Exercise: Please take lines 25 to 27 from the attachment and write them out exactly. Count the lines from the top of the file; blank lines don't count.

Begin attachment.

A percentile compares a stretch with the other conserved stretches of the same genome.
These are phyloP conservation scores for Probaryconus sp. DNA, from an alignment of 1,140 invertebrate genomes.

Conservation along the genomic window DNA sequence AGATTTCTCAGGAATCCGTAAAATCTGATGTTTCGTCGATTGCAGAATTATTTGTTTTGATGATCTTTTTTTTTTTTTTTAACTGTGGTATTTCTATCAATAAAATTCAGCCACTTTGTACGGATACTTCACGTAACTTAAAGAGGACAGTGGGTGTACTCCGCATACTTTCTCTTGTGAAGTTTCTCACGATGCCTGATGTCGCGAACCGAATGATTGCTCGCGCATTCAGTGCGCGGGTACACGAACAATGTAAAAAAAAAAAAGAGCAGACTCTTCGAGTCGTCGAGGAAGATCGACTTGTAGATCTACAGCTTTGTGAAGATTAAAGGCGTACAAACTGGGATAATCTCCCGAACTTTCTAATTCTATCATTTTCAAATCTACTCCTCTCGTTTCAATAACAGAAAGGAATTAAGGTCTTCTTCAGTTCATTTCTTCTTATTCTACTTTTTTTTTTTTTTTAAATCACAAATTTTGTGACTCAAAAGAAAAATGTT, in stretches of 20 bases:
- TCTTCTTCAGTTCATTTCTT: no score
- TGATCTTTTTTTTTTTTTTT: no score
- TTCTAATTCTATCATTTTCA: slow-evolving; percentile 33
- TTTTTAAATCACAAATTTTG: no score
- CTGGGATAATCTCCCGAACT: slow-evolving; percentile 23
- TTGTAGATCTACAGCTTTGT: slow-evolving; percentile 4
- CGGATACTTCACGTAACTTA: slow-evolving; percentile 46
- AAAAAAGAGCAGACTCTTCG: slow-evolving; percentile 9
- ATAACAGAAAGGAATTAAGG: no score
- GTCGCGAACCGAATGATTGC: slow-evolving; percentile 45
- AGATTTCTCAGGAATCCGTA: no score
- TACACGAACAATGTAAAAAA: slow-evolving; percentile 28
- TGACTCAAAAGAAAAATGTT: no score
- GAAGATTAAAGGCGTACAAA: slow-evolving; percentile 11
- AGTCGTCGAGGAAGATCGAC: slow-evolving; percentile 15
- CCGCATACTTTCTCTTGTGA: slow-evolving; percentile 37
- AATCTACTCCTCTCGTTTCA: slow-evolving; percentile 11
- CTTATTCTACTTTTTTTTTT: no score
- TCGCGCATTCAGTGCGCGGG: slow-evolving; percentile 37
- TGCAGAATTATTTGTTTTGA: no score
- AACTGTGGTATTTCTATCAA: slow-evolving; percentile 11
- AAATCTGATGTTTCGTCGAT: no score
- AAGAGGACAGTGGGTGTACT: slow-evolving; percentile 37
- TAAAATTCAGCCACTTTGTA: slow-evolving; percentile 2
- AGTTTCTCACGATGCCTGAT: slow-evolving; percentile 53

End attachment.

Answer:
- AAATCTGATGTTTCGTCGAT: no score
- AAGAGGACAGTGGGTGTACT: slow-evolving; percentile 37
- TAAAATTCAGCCACTTTGTA: slow-evolving; percentile 2